|buy prints of select halfsquatch photographs at etsy or dawanda. (prints of all photographs are available upon request)||day 70
Lisa Richman couldn’t face going home. Not yet. It was a quiet Tuesday night in downtown Whitehorse and she sat on a barstool at Paddy’s Pub drinking bottled beer and trying not to think about Bob or Julie or Rebecca or Yoshi — especially Yoshi and how she acted like she didn’t remember her, which was unbelievable and ridiculous and petty. Lisa was appalled. And she was blameless — whatever Bob said didn’t matter. It wasn’t her fault Rebecca checked out of the Art Motel before she had a chance to talk to her. It wasn’t her fault that Yoshi was an emotionless, lying cunt who wouldn’t say where Rebecca went. It wasn’t her fault, not her fault – none of it – not a chance, no way.
Lisa was more than halfway to drunk.
Ben, too, was more than halfway to drunk when he slid into the chair beside Lisa. She noticed his Cure T-shirt and nodded approvingly. “I saw them in ’eighty-five in Vancouver.”
Lisa nodded and downed the last third of her beer. “Seriously. October ’eighty-five. Pacific Coliseum.”
“Lisa.” She rang her empty bottle against his. “We’re going to need more drinks.”
Ben was from a town in Saskatchewan Lisa hadn’t heard of, but he lived in Saskatoon. He was twenty. He was studying to be a pharmacist but dropped out. He’d had the same girlfriend since high school, but she wanted to get married, so he broke up with her. Now he wanted to rent a canoe and paddle solo up the Yukon River to Dawson City. He wanted to be alone and at one with nature, he said, to meditate and contemplate. He wanted to camp and chop wood, grow a beard and kill moose, a caribou, or a fox – maybe a squirrel. He’d flown in two weeks ago. He was still clean-shaven and in Whitehorse. There was no canoe and no hunting. Someone he’d met said Dawson City was overrated.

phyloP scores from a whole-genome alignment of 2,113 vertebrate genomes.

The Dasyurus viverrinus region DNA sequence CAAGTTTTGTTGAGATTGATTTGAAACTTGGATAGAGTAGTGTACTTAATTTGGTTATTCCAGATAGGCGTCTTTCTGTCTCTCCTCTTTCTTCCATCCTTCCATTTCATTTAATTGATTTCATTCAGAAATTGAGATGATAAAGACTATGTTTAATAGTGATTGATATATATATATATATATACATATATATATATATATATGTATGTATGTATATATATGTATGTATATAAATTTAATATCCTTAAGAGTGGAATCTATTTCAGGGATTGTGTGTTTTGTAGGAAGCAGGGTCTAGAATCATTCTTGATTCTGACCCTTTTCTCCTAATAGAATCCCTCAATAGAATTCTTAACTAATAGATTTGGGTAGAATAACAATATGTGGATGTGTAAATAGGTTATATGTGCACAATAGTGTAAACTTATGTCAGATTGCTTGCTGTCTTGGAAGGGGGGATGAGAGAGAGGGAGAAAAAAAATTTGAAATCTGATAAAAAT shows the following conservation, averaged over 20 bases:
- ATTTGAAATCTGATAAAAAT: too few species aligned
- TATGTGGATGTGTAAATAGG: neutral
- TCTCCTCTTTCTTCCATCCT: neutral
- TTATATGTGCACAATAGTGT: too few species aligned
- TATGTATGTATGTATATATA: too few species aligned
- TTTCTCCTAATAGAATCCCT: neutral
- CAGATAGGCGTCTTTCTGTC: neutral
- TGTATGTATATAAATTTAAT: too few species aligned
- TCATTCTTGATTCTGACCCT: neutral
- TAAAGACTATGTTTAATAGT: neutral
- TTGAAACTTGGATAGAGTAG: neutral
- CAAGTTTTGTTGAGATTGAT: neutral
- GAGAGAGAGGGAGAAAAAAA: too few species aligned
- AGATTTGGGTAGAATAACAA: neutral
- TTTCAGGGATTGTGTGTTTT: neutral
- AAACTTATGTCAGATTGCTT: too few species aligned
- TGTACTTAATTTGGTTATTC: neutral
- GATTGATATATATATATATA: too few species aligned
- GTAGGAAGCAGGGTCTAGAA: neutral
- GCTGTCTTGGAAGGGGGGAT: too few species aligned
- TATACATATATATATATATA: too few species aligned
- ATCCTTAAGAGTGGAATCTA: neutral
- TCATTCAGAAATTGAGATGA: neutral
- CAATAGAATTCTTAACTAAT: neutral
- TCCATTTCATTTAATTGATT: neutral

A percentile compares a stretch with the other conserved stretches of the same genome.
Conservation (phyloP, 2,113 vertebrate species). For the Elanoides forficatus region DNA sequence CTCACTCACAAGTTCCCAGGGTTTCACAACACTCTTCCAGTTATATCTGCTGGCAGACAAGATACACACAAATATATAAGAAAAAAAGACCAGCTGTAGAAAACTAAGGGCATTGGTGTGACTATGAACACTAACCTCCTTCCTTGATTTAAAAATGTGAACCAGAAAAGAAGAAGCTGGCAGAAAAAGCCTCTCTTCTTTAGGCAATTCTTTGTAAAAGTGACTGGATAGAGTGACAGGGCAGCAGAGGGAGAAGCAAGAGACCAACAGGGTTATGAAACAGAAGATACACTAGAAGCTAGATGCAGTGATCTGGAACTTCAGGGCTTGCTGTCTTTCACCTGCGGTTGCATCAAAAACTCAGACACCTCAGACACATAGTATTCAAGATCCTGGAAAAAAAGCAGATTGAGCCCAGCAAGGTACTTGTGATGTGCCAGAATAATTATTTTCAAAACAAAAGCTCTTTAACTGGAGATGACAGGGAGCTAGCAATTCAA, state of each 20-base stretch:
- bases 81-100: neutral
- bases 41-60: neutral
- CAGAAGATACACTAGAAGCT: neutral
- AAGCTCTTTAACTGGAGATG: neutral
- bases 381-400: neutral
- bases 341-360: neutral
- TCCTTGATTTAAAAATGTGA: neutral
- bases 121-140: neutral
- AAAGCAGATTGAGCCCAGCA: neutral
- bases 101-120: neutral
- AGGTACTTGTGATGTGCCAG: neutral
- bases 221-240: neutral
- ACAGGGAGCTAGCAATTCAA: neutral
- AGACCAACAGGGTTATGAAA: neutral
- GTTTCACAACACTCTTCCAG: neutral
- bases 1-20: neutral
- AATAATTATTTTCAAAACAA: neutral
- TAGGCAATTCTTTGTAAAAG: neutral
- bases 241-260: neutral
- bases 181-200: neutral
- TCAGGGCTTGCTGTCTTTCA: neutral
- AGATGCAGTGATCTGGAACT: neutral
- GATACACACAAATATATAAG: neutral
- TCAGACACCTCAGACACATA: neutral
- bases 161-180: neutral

Ben asked her if she’d been to see the Lady Sasquatch and Lisa changed the subject.
She regaled him with stories of all the times she saw all the coolest bands. She left out any mention of all the ones that she liked but only in secret, who played the songs she recorded off Top 40 radio stations and listened to on her cassette Walkman late at night and under the bedcovers.
She told her Johnny Depp story. When she got weepy over the passing of her pet albino ferret, some twenty-two years ago, Ben squeezed her thigh. He stared at her chest. Her T-shirt was tight and adorned with red rhinestones that spelled LONDON PUNK. She smiled coyly and cocked her head to one side. Her asymmetrical bangs spread into a perfect triangle. Ben said he said some coke back at his hotel. They drank two more drinks and left. He told her she was the coolest woman he’d ever met.